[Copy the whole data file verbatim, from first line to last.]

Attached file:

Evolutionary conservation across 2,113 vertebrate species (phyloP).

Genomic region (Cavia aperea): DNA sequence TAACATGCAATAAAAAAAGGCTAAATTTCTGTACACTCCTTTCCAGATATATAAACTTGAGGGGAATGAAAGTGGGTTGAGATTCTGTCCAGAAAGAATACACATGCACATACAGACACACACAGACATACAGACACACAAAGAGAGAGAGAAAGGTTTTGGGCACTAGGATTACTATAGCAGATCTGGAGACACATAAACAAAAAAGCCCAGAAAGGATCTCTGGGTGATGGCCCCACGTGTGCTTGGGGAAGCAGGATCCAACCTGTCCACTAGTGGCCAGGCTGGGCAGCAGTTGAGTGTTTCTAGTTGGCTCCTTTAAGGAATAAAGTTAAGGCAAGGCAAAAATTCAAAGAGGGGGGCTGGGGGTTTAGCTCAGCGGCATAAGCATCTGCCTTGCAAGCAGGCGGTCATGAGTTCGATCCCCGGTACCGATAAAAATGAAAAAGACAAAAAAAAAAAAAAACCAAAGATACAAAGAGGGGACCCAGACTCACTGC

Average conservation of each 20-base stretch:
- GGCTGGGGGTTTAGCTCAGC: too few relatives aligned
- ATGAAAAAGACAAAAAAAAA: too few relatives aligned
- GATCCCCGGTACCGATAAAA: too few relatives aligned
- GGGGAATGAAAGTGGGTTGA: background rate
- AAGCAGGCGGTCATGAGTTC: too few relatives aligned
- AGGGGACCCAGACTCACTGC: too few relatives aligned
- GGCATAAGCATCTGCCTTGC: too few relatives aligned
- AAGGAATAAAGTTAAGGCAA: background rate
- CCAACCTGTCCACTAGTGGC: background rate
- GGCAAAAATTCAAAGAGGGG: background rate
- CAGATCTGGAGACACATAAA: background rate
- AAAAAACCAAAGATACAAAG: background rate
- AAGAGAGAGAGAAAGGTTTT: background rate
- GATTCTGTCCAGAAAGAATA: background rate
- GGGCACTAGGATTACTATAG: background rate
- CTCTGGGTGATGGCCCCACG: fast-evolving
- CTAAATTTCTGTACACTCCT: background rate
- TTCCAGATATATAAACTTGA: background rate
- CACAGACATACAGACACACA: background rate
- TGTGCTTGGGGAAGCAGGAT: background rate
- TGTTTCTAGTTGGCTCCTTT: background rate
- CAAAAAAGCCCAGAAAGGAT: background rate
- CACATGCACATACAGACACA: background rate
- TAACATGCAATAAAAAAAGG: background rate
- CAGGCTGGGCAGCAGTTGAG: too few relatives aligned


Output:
Evolutionary conservation across 2,113 vertebrate species (phyloP).

Genomic region (Cavia aperea): DNA sequence TAACATGCAATAAAAAAAGGCTAAATTTCTGTACACTCCTTTCCAGATATATAAACTTGAGGGGAATGAAAGTGGGTTGAGATTCTGTCCAGAAAGAATACACATGCACATACAGACACACACAGACATACAGACACACAAAGAGAGAGAGAAAGGTTTTGGGCACTAGGATTACTATAGCAGATCTGGAGACACATAAACAAAAAAGCCCAGAAAGGATCTCTGGGTGATGGCCCCACGTGTGCTTGGGGAAGCAGGATCCAACCTGTCCACTAGTGGCCAGGCTGGGCAGCAGTTGAGTGTTTCTAGTTGGCTCCTTTAAGGAATAAAGTTAAGGCAAGGCAAAAATTCAAAGAGGGGGGCTGGGGGTTTAGCTCAGCGGCATAAGCATCTGCCTTGCAAGCAGGCGGTCATGAGTTCGATCCCCGGTACCGATAAAAATGAAAAAGACAAAAAAAAAAAAAAACCAAAGATACAAAGAGGGGACCCAGACTCACTGC

Average conservation of each 20-base stretch:
- GGCTGGGGGTTTAGCTCAGC: too few relatives aligned
- ATGAAAAAGACAAAAAAAAA: too few relatives aligned
- GATCCCCGGTACCGATAAAA: too few relatives aligned
- GGGGAATGAAAGTGGGTTGA: background rate
- AAGCAGGCGGTCATGAGTTC: too few relatives aligned
- AGGGGACCCAGACTCACTGC: too few relatives aligned
- GGCATAAGCATCTGCCTTGC: too few relatives aligned
- AAGGAATAAAGTTAAGGCAA: background rate
- CCAACCTGTCCACTAGTGGC: background rate
- GGCAAAAATTCAAAGAGGGG: background rate
- CAGATCTGGAGACACATAAA: background rate
- AAAAAACCAAAGATACAAAG: background rate
- AAGAGAGAGAGAAAGGTTTT: background rate
- GATTCTGTCCAGAAAGAATA: background rate
- GGGCACTAGGATTACTATAG: background rate
- CTCTGGGTGATGGCCCCACG: fast-evolving
- CTAAATTTCTGTACACTCCT: background rate
- TTCCAGATATATAAACTTGA: background rate
- CACAGACATACAGACACACA: background rate
- TGTGCTTGGGGAAGCAGGAT: background rate
- TGTTTCTAGTTGGCTCCTTT: background rate
- CAAAAAAGCCCAGAAAGGAT: background rate
- CACATGCACATACAGACACA: background rate
- TAACATGCAATAAAAAAAGG: background rate
- CAGGCTGGGCAGCAGTTGAG: too few relatives aligned